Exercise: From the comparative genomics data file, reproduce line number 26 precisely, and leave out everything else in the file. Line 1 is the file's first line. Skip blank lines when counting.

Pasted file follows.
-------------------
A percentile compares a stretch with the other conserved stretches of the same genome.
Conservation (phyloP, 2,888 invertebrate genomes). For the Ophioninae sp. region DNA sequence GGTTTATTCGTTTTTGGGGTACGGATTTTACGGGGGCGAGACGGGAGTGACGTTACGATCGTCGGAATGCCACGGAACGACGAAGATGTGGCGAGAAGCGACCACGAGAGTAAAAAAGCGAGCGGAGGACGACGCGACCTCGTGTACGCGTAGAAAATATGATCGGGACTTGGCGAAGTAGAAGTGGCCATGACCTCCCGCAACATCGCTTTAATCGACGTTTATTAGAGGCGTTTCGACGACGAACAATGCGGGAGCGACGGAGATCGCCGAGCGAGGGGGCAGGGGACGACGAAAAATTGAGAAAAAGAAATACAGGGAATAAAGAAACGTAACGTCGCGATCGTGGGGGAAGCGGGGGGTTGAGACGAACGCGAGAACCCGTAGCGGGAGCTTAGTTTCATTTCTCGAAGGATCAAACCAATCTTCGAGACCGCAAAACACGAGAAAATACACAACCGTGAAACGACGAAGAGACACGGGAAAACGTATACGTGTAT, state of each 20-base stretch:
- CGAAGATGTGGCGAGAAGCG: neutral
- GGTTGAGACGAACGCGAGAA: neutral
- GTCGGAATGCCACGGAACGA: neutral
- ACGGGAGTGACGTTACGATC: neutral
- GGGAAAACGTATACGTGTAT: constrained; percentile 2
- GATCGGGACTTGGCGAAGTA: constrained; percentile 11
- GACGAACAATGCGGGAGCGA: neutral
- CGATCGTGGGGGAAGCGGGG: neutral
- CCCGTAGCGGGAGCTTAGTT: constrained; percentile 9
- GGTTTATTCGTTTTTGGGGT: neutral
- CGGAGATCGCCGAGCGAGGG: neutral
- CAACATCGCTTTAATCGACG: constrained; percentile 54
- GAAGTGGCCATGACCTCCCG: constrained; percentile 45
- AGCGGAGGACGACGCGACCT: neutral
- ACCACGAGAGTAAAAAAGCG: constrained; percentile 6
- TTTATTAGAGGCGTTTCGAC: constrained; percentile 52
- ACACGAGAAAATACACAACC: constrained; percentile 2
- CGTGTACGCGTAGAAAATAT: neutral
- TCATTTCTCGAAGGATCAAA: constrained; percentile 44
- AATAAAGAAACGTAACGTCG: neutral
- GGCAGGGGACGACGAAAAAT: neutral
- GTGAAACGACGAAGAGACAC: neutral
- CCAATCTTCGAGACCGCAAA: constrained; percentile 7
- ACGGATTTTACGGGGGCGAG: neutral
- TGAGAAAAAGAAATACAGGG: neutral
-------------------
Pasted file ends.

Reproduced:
- ACGGATTTTACGGGGGCGAG: neutral